Overcoming the Fear of Negative Outcomes When Officiating

Overcoming The Fear of Negative Outcomes When Officiating

Are you fearful of making “significant” errors in out in the middle? Welcome to the world of refereeing where mistakes are a part of the game.

Two types of officials exist in sport: One type of referee focuses on the fear of making mistakes while their colleague focuses on taking each decision as it comes.

Focusing on fear places your focus on future negative outcomes and unknowns. Placing your focus on fear stops you in your tracks and disrupts improvement and peak performance.

Imagine what would happen if a hockey goalkeeper was focused on staring at their stick instead of the play in front of him. Or a golfer looking at another golfer while attempting to drive a ball off the tee. Both choices would end in disaster.

When you obsess over making an error, you are no longer focused on successfully performing in the moment. You are more worried about not making mistakes as opposed getting the upcoming decisions correct. For example, “If I make a mistake, it will mean that I am not a talented match official.”

Imagine the following scenario, a volleyball player is serving to close out a set, their team is an overwhelming favourite to win the match, but the opposing team is on top of their game, saving the ball with athletic digs and blocking shots. The match is closer than anyone expected.

Instead of focusing on the positioning of the opposing team, the player serving is focused on trying not to serve the ball into the net. The player’s fear causes them to be tense and nervous, slightly throwing off their timing. The player serves the ball right into the net, just like they feared.

To perform at your peak, your focus should be present oriented, “What do I need to be prepared for next?” instead of focusing on what ifs and negative outcomes.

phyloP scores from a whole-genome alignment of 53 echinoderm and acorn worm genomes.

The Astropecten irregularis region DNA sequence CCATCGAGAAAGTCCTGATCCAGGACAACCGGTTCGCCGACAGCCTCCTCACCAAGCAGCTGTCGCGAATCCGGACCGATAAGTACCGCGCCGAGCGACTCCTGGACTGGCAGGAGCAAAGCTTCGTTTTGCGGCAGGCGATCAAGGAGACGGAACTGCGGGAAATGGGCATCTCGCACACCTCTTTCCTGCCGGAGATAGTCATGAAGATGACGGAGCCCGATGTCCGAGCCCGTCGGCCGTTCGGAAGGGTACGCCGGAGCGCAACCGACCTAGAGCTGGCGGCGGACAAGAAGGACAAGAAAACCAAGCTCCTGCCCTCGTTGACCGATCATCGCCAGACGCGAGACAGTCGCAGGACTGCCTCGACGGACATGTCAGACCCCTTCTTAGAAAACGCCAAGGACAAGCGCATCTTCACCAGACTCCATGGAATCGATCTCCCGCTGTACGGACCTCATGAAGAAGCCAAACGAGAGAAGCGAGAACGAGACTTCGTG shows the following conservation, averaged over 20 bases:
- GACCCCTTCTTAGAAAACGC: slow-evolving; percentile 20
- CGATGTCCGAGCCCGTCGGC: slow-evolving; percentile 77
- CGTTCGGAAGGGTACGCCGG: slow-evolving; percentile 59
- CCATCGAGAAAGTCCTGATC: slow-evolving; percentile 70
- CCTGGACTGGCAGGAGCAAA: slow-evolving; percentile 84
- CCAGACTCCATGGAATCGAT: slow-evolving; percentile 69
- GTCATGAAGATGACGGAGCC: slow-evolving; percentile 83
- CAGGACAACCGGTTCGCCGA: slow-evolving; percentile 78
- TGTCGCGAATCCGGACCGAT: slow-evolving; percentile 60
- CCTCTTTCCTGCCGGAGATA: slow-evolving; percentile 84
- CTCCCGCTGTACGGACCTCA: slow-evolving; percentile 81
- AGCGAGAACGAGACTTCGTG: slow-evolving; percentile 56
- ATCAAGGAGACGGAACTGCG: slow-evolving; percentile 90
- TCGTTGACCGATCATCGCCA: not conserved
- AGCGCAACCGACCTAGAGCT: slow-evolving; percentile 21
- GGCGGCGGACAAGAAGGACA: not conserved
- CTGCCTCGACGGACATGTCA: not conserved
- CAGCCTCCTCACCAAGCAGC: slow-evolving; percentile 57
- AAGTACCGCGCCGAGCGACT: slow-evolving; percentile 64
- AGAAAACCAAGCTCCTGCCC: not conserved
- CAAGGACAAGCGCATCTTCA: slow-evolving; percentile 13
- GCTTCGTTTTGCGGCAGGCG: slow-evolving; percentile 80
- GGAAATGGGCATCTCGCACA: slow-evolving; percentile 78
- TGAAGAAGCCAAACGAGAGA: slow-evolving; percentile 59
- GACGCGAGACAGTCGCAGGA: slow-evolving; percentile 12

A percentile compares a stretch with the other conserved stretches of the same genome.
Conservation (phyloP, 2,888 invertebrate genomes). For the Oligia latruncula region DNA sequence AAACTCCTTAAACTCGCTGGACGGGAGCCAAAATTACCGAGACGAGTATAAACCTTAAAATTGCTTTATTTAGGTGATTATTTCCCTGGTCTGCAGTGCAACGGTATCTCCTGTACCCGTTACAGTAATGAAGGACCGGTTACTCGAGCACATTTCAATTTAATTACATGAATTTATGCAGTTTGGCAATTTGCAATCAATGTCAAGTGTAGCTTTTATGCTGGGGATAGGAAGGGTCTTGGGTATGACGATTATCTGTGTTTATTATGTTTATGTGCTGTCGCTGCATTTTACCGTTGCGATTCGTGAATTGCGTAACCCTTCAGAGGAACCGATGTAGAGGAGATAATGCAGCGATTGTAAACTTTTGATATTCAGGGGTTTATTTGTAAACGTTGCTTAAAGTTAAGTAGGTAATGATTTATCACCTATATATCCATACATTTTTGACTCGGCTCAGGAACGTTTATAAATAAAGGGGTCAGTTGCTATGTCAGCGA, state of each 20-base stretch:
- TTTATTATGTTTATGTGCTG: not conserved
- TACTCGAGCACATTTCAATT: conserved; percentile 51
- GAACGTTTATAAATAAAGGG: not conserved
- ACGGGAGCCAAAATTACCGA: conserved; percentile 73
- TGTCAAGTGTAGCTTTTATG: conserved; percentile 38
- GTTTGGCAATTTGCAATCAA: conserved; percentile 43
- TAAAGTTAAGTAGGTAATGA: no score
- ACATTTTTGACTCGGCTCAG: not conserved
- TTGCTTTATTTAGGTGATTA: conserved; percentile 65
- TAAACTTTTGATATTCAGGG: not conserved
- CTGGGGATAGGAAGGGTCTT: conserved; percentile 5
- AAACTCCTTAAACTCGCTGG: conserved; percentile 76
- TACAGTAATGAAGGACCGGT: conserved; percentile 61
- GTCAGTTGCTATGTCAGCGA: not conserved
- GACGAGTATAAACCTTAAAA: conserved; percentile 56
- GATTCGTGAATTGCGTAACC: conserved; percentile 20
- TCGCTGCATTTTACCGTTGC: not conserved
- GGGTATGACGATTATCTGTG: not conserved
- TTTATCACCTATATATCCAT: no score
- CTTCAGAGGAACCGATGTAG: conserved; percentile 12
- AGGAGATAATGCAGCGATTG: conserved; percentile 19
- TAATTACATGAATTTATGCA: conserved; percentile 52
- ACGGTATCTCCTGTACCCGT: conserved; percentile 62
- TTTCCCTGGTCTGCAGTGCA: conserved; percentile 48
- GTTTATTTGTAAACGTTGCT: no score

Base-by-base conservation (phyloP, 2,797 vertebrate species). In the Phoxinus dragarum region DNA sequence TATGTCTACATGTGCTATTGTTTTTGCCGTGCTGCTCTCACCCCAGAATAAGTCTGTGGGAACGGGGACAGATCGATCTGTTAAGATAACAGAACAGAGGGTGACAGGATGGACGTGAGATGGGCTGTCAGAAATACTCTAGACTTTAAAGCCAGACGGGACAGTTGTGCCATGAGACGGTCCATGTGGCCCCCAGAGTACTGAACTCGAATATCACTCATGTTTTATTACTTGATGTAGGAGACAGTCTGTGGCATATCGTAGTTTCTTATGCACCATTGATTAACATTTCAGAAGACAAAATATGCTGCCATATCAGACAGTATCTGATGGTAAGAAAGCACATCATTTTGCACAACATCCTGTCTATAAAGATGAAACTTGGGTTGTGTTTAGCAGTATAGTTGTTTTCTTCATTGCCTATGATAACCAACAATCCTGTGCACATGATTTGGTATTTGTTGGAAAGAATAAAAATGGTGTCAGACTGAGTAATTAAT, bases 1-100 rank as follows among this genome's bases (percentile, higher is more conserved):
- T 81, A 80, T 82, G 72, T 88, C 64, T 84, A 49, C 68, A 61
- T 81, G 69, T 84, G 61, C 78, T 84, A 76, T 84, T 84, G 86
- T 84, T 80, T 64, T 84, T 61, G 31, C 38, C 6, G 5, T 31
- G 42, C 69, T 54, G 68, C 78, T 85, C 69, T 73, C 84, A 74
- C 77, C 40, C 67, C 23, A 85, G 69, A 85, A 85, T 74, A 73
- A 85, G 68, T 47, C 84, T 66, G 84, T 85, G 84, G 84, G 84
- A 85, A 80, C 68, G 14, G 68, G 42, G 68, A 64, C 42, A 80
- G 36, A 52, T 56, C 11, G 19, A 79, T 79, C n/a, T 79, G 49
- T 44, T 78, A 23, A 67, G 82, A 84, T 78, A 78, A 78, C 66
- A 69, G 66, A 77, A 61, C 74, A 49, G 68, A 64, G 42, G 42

Jean François Ménard, a mental-performance coach, has been working with Laurence Vincent-Lapointe, a 13-time world champion canoeist, as she prepares to hopefully compete in the 2021 Tokyo Olympics.

“When you show up at the Olympics, every athlete is strong physically, every athlete is prepared technically, but the ones who typically perform very well are the ones who can manage the moment, manage themselves, manage the pressure, manage the expectations that come with that.” Jean François Ménard, Mental-Performance Coach

Vincent-Lapointe has faced a lot of adversity, including testing positive for a performance-enhancing substance. Vincent-Lapointe has been faced with many fears regarding her ability to regain her form and compete at a high level again.

“[Menard] helped me realize that whenever I’m afraid of something that’s going to happen, it’s all speculative. I’m not basing my fear on something real, I’m basing my fear on something that hasn’t happened. So he helped me get back in the moment and get back to what I know I’ve done, my successes, and every good thing I’ve done.” – Laurence Vincent-Lapointe, 13-Time World Champion Canoeist

Fear is not real until you fuel that fear. Focusing on your actions in the moment minimises fear. Those fears may exist in the back of your mind but that fear no longer is an intrusive disruption.

Once you regain your focus in the present, you free yourself to put all your effort in performing in the moment.

Overcoming the Fear of Negative Outcomes:

Healthy internal dialogue can help you overcome irrational fears. Ask yourself the following questions: What do I fear? Is this outcome a definite? If no, what can I do in the present to enhance my performance the most?

Fear is often irrational. When you counter fear with logical thinking, you are better able to immerse yourself in the moment and officiate at your peak level.

At The Third Team I work individually and in collaboration with different professionals where I have developed workshops associated with Resilience and Mental Toughness Development to help referees. The workshops are interactive, where referees are encouraged to open up and share their experiences to help each other.

Feel free to contact me if you’d like to know more about my workshops and how I could help you or your officials.

Best Wishes,

Nathan Sherratt Signature

Nathan Sherratt

Referee Educator & Managing Director of The Third Team

Nathan Sherratt

Nathan Sherratt, Referee Educator, Resilience Trainer and Managing Director of The Third Team.  A Mental Toughness Practitioner based in County Durham, North East England.